Stoicism

Zeno of Cyprus (334–262 B.C.) founded the Stoic school. He used to lecture from his porch, called a stoa, hence the name Stoic. As was the case with the Epicureans, Stoicism took its cue from the Presocratics (as the Epicureans were Atomists, the Stoics sided with Heraclitus in the belief that everything could be reduced to fire). The word stoic has remained in the language and defines a person who accepts life's slings and arrows without whining about it.

Knowledge and Wisdom

A Stoic would have agreed with an Epicurean that all knowledge comes from sensory experience. They did not accept the Platonic notion of Forms. The mind is a tabula rasa, or blank slate, upon which experiences are imprinted. And because all knowledge is subjective, so is truth. There is no Eternal Truth in the Stoic handbook.

The Stoics saw wisdom as the greatest virtue, and from wisdom came bravery, self-restraint, and justice. There were no shades of gray in the Stoic philosophy. People are either totally good or utterly evil, completely wise or perfectly foolish. And those who decry the decline of civilization can identify with the Stoics, who were saying the same thing 2,000 years ago.

The Divine

The Stoics believed in a Divinity that shapes our ends. This Divinity, however, like the Stoics themselves, was not of the warm-fuzzy variety. It was called Logos, or Mind, and the path to happiness was to get with the Logos's program and stay on the same page with the Divine Mind. The Stoics also introduced the word pneuma, or breath, which is the soul of the universe. The individual souls all derive from this breathy Oversoul. This is an early form of monotheism, with a dash of Presocratic monism thrown into the mix.

Stoics put no great stock in worldly pleasures; they were a hindrance on the path to wisdom. Passionate emotions got in the way as well. They were to be kept in check. An ascetic lifestyle was the ideal. It promoted the good orderly direction and avoided distracting histrionics.

The most famous Stoic was also a Roman emperor. Marcus Aurelius was a foremost Stoic whose collection of journal entries, written in between vanquishing barbarian hordes, Meditations, is a quintessential distillation of Stoic thought and practice.

“Everything happens for the best, and you can usually expect the worst” was the Stoic philosophy. If a Stoic saw a loved one in peril, the response would naturally be to try to save their life. But if the attempt was unsuccessful and the loved one perished — c'est la vie! Because the Divine governs all, and the person died, then this death must have been for the best. To respond with sadness would be illogical. If you have done your best in this world and you still fail, so be it. Doing your best is its own reward.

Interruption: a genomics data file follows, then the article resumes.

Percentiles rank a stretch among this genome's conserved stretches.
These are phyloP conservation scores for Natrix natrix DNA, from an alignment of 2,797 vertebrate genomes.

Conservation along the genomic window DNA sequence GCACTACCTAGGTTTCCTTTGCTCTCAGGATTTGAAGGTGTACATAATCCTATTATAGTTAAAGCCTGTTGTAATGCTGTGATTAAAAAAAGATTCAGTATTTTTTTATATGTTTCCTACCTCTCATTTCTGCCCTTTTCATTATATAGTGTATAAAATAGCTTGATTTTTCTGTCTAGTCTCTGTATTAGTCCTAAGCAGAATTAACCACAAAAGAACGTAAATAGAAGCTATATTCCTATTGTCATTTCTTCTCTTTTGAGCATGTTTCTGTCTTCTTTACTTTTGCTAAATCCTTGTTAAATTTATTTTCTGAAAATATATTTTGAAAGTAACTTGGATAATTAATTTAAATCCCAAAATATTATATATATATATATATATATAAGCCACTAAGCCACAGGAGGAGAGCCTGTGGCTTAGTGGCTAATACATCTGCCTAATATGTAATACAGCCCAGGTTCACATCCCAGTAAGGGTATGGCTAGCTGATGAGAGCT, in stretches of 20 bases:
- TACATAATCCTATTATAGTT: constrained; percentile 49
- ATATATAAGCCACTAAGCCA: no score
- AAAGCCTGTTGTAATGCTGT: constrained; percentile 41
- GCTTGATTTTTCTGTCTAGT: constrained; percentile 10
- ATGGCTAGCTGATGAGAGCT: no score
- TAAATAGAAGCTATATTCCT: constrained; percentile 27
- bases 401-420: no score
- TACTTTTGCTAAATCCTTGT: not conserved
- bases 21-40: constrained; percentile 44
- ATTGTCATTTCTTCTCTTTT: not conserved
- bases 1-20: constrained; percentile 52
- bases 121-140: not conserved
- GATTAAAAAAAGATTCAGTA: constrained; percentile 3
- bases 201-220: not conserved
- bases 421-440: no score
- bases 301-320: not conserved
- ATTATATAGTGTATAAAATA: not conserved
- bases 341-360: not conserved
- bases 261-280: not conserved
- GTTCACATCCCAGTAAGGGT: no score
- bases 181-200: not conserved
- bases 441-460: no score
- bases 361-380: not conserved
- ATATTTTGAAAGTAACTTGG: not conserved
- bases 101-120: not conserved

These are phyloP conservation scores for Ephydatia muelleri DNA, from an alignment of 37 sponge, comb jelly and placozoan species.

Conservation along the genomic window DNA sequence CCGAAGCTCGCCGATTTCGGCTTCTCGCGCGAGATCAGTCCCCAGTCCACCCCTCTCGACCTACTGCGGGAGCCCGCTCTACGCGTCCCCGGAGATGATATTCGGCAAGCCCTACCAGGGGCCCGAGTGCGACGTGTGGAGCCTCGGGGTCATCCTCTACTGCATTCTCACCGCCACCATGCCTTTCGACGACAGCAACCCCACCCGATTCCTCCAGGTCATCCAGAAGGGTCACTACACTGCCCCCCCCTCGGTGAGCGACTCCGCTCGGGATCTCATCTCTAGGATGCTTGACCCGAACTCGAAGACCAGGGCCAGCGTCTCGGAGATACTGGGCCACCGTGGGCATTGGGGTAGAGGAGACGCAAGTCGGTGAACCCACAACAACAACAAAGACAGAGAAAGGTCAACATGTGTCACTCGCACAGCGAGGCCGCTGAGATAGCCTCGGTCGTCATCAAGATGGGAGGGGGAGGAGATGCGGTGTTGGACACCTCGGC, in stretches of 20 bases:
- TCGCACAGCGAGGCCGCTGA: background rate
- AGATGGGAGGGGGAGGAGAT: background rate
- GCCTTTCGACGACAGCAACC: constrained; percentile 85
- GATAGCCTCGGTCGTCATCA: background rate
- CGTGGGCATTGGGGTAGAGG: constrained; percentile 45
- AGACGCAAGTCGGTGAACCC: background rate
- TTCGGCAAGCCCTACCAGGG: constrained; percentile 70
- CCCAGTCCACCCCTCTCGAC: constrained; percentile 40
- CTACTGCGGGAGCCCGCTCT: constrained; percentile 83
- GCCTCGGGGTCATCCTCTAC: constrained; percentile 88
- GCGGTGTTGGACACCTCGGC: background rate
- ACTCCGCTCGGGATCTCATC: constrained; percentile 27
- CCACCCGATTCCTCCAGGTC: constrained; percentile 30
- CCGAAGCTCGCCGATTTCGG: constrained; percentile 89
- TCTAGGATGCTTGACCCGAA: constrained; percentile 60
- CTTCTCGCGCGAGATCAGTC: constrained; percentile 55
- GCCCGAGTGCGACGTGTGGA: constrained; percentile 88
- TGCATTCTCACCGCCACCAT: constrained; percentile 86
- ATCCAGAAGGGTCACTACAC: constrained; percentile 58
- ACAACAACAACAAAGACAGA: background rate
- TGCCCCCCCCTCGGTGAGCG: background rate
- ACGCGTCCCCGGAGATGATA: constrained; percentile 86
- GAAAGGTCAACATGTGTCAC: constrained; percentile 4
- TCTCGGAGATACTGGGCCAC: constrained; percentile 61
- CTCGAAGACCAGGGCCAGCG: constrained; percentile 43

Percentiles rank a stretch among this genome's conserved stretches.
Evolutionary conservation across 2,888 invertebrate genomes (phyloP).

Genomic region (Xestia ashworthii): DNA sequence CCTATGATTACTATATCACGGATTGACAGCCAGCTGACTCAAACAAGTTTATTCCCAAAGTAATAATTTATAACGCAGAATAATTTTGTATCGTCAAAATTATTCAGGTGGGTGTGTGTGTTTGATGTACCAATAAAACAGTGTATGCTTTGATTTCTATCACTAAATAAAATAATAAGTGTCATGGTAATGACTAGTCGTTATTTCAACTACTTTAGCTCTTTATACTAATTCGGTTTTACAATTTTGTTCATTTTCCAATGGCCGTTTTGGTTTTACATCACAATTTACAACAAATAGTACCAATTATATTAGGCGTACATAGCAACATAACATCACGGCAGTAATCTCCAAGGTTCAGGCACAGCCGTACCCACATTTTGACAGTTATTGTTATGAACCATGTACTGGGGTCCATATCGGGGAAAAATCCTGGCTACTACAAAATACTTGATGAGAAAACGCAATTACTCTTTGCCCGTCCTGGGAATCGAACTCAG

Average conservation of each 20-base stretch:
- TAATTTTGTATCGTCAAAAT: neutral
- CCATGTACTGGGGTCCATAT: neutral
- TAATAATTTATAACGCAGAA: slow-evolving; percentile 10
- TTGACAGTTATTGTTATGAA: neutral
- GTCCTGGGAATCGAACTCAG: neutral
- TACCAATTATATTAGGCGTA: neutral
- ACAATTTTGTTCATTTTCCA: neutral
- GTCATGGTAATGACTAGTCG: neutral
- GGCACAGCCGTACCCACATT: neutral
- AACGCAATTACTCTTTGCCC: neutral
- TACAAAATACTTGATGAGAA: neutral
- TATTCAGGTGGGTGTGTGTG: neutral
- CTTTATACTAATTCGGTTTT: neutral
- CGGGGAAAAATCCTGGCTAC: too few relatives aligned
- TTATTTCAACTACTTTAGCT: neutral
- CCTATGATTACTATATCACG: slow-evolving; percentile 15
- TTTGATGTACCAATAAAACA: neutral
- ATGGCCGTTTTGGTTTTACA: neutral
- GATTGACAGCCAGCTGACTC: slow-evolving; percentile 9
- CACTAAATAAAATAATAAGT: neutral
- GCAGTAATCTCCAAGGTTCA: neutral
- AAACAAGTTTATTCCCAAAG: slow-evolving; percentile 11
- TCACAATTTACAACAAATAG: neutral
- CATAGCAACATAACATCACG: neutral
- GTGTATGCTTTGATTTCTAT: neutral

The Stoic Ideal

The Stoics took a principle of Aristotle to an extreme degree. Aristotle said that passions have their place in the human psyche, but that reason should rule. The Stoics, on the other hand, saw the passionate side of human nature as evil and something to be eradicated. In later centuries, modern psychologists like Freud and Jung would see this as an impossibility, and an unhealthy thing to even attempt. You can never rid yourself of these impulses and if you try, they will only lay dormant, poised to surface at inappropriate moments.

For the Stoic, if you were consigned to a life of suffering, you could deal with it and still live a life of goodness. In fact, you had the advantage over your wealthy counterpart, because material things often got in the way. One of the famous Stoics, Epictetus, was in fact a slave. He believed in virtue and did not lament his lot in life. He made do with the deck he was dealt, as did Marcus Aurelius, an emperor. Stoicism worked for those at both ends of the scale. Pleasure is not good. Pain is not evil. Virtue is the only good and vice the only evil. And duty is everything.

The Greek expression for negative emotions, such as fear, was pathe. Stoics were antipathe, and the word used to describe their approach to these emotions has come to us through the ages. The Stoics were big time advocates of apathy. The truly wise and good man was apathetic.

Stoics were also not averse to suicide under certain conditions. Seneca, the Roman playwright and noted Stoic, took his own life when he fell out of favor with the notorious emperor Nero. If you have a perfectly indifferent and apathetic outlook, which was the Stoic ideal, your life is meaningless and a small loss if it is snuffed out.

The Stoics were also pantheists. Pantheism is the belief that God is present in everything, not a bearded figure seated imperiously on his throne on the other side of the Pearly Gates.

Both the Epicureans and the Stoics sought the principle of ataraxia, or inner peace. The Epicureans sought it through withdrawal from society and the pursuit of pleasure. The Stoics found it in a Clint Eastwood demeanor and a grim fatalism, perceiving themselves as inconsequential cogs in a cold and indifferent mechanism. Some Stoic principles were adapted by the newly emerging religion of Christianity. Others, including pantheism and the advocacy of suicide, were obviously rejected. And, of course, Christianity found nothing nice to say about Epicureanism.

Is Hannibal Lecter a Stoic?

Hannibal tutors Clarice in The Silence of the Lambs by introducing her to Stoicism 101, “First Principles, Clarice. Simplicity. Read Marcus Aurelius. Of each particular thing, ask what is it itself. What is its nature?” It would seem that even cannibals read the classics.

The person who lived the Stoic ideal to the fullest was called a Sage.

A Sage was a rare bird indeed, and when discovered, followers flocked around him. Nowadays, sage simply means a wise man or woman, but the word has its genesis in the Stoic tradition.

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